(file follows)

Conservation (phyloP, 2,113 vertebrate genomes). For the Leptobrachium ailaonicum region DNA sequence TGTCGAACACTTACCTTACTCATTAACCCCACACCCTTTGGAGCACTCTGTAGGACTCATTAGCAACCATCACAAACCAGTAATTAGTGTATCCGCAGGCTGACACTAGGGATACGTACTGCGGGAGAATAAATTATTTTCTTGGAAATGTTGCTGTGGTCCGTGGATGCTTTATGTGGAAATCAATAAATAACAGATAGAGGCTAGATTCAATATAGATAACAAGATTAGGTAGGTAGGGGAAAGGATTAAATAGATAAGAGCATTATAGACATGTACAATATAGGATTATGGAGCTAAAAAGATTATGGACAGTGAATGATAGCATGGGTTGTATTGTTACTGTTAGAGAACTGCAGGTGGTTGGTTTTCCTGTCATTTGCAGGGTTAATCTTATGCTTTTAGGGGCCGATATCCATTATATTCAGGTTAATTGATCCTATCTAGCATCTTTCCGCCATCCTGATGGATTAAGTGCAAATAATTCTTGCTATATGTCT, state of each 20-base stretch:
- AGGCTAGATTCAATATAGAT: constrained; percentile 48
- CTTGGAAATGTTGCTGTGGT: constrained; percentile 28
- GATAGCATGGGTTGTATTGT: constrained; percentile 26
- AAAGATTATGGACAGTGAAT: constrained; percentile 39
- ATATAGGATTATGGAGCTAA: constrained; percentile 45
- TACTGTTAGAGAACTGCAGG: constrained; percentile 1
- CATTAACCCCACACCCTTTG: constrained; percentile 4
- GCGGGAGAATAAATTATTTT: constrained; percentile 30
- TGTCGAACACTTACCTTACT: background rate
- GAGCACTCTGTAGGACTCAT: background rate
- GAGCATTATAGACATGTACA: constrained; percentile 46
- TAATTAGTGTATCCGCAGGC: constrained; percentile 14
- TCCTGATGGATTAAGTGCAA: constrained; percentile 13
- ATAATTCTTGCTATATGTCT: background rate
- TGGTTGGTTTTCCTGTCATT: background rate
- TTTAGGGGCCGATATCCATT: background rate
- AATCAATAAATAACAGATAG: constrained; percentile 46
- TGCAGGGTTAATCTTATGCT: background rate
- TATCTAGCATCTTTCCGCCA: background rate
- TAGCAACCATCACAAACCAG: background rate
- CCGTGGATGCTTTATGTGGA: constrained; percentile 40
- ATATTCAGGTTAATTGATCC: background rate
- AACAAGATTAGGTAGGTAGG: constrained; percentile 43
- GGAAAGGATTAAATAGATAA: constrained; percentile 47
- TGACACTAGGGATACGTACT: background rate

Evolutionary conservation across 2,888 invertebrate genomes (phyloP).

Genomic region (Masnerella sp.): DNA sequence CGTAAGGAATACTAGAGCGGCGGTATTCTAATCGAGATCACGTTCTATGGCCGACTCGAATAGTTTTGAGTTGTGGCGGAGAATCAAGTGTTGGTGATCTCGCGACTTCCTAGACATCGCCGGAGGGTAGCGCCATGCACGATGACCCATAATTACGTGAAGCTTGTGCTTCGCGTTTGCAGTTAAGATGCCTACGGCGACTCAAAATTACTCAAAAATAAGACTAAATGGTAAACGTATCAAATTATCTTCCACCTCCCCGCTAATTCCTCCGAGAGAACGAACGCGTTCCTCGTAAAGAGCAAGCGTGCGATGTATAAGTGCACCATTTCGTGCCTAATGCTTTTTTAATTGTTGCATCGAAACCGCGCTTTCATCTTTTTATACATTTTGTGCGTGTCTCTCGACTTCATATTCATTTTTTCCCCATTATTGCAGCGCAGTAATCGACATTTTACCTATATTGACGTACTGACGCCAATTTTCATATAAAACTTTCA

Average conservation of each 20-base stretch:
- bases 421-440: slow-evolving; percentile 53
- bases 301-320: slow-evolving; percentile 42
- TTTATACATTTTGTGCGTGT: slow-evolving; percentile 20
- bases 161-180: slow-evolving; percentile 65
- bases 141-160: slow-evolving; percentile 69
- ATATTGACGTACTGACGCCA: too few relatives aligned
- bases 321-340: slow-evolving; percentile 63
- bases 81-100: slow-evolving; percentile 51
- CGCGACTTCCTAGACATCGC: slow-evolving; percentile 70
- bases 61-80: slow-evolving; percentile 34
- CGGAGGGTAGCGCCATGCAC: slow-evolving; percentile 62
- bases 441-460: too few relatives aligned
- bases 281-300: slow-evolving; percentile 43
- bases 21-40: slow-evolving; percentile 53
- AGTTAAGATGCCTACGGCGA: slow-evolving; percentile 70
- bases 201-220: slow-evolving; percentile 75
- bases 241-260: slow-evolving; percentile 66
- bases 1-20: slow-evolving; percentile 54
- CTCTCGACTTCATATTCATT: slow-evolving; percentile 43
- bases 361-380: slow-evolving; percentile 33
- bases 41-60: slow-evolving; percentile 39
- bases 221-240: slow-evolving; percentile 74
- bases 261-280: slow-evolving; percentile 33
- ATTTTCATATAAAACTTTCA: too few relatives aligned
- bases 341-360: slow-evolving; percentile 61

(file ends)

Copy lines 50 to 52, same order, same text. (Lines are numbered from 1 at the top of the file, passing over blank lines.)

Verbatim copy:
- bases 41-60: slow-evolving; percentile 39
- bases 221-240: slow-evolving; percentile 74
- bases 261-280: slow-evolving; percentile 33